Why should we mourn or think our lot is hard?
'Tis not so; all is right.
Why should we think to earn a great reward
If we now shun the fight?
Gird up your loins; fresh courage take.
Our God will never us forsake;
And soon we'll have this tale to tell-
All is well! All is well!

Kate and John have done courageous things. They left behind the comforts of a traditional Mormon existence to ask difficult questions. Like our Mormon forebears, they left behind their "Philadelphia" and embraced a dangerous journey. As they have began to sojourn through the wilderness, they have encountered difficulties. Their actions have not always been approved by all the members of our faith. I believe, however, that they have attempted to follow the Spirit and the will of Our Heavenly Parents for them as they have worked to encourage positive changes and open dialogue. No matter the outcome, I think that both John and Kate would encourage us to "Gird up our loins; fresh courage take." Their vision of an inclusive Mormonism does not die if they are excommunicated. Their hopes for a more welcoming place for those who doubt or fear are not in vain if they are no longer members of record. There are those among us who hope for the Church that we love. There are those of us who will fight for our Church. And while I hope and pray that they are allowed to stay in the Church, if that is what they desire, I also know that their vision cannot and, indeed, will not be forgotten.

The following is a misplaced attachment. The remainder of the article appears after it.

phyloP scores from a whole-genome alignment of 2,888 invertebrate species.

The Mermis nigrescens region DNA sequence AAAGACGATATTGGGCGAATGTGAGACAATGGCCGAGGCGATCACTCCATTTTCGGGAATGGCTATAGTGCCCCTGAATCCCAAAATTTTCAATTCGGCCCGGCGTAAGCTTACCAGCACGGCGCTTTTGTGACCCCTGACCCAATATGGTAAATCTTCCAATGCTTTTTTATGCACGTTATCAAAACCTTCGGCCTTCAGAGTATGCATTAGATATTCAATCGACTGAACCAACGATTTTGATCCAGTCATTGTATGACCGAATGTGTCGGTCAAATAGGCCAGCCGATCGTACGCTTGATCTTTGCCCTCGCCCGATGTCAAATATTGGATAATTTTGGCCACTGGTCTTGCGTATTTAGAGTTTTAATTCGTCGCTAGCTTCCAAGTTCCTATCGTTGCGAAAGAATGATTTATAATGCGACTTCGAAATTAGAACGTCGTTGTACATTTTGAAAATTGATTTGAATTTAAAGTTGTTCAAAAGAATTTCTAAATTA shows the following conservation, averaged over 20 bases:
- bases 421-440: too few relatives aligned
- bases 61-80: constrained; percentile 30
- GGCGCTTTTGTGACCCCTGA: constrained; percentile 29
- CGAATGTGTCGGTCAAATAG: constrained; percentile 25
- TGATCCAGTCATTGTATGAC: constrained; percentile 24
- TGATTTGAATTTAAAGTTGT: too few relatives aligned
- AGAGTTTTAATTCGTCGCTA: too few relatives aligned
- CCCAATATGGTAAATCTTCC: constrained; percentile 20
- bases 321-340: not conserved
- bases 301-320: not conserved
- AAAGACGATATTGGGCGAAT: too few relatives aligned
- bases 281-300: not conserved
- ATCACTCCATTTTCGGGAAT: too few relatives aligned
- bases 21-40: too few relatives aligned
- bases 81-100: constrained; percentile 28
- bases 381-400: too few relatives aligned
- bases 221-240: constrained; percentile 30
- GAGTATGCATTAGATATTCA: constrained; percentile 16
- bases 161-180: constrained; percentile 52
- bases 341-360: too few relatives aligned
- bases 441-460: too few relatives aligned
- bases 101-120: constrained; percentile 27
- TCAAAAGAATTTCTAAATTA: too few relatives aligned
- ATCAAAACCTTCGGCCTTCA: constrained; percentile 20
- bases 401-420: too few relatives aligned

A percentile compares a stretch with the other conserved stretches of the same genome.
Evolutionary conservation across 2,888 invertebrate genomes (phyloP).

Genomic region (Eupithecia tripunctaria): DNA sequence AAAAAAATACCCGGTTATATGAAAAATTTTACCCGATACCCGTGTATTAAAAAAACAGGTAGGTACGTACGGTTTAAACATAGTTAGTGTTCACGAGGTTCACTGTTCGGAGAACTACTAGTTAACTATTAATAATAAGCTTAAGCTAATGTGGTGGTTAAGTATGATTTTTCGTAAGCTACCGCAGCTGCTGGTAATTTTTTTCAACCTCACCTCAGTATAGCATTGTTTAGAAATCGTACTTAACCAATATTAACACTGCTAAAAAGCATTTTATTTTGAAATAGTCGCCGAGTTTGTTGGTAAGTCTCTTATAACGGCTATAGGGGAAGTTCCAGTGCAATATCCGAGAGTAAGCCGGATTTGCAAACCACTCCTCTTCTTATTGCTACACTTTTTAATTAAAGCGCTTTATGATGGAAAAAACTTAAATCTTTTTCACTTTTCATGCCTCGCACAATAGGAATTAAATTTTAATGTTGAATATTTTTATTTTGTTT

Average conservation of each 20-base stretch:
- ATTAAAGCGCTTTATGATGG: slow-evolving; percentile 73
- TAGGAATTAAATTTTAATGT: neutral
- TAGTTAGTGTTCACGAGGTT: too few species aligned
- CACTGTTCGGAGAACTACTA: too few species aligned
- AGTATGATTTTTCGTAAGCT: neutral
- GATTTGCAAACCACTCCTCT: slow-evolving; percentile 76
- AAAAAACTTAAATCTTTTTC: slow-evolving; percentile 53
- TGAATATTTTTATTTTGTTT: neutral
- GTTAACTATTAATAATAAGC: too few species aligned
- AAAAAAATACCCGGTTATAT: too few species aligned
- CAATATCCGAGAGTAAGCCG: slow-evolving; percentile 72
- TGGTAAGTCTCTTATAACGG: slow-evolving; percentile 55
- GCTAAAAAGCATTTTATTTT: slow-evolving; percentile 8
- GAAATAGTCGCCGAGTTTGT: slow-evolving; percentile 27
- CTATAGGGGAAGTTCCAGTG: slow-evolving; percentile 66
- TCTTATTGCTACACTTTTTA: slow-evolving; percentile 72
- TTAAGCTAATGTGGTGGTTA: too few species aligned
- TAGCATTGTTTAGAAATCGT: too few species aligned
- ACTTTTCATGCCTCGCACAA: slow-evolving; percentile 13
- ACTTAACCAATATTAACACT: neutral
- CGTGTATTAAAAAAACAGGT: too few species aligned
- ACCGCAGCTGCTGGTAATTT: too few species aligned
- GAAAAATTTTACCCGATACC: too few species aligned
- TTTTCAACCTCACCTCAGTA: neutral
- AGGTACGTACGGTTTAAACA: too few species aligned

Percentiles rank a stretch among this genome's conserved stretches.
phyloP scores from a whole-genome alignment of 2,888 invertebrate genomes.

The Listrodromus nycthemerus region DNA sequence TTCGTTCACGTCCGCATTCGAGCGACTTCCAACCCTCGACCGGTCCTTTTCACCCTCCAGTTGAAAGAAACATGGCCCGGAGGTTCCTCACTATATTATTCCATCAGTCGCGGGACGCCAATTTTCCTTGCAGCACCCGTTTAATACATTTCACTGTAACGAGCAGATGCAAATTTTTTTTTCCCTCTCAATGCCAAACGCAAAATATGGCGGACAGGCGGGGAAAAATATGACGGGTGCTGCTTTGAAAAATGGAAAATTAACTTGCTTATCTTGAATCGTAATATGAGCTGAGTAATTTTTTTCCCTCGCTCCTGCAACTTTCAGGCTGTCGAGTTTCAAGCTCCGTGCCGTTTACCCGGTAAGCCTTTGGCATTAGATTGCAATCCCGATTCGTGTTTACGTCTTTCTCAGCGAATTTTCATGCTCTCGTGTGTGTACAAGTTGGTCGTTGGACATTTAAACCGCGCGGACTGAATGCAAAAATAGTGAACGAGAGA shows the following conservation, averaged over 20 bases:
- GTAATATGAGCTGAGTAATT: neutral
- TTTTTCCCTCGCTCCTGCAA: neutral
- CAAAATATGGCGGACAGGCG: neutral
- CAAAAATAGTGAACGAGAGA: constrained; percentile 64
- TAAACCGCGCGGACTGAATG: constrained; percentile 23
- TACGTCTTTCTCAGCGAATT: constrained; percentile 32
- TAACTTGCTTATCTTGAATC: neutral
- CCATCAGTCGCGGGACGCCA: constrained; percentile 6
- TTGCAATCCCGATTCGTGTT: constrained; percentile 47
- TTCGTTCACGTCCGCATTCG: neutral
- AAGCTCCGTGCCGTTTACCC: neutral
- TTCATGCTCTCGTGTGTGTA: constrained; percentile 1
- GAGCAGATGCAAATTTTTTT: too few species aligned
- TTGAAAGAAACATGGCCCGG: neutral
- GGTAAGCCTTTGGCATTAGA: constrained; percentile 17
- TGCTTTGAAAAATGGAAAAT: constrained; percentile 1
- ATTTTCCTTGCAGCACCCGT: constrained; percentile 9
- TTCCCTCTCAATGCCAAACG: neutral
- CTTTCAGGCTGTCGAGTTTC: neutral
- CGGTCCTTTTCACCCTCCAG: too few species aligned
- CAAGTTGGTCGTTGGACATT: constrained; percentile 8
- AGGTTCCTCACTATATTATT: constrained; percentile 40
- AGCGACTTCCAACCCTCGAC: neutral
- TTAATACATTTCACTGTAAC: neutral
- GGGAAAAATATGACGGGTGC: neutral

I cannot say what it means to "gird up our loins" or "fresh courage take." For some people who have heard this news, they might be led out of the Church. For others, they might distance themselves from the Church. I respect the journeys of those individuals and realize that they are "girding up their loins" and showing courage. Their respective journeys are to be respected and validated. I hope that these individuals find the peace that they seek.

As an adult, the Church has never been easy for me. As I have struggled to reconcile my personal beliefs and testimony with the framework of the Church, I have felt a great deal of pain. And just when I think that the pain will end, more pain seems to follow. This painful event, along with several other happenings in the past week, have made me reflect on my relationship with Mormonism. What can I do to follow the advice in this beloved Mormon hymn? Why do Our Heavenly Parents keep telling me to forgive and have patience? While I cannot speak for others (and I will not attempt to do so), I know what I must do to do what Our Heavenly Parents want.  I can't give up on my faith because of the imperfections of our leaders who have decided to take these actions. I can't retreat because it hurts right now.  This is the place where I can build love. Beyond this calling I feel that I have received, I have a deep testimony of Our Heavenly Parents and of Their plan for us. I have faith in the power of our Mormon community to help and heal one another. John and Kate have a vision for Mormonism. I am not about to let their vision for Mormonism die. And so, like my Mormon pioneer ancestors, I am going to gird up my loins and take that fresh courage and press forward, with steadfast faith in Our Heavenly Parents.

So, John and Kate and all those hurt, angered, or devastated by this news, remember what our ancestors said. Fresh courage take, our God will never us forsake. And neither will I.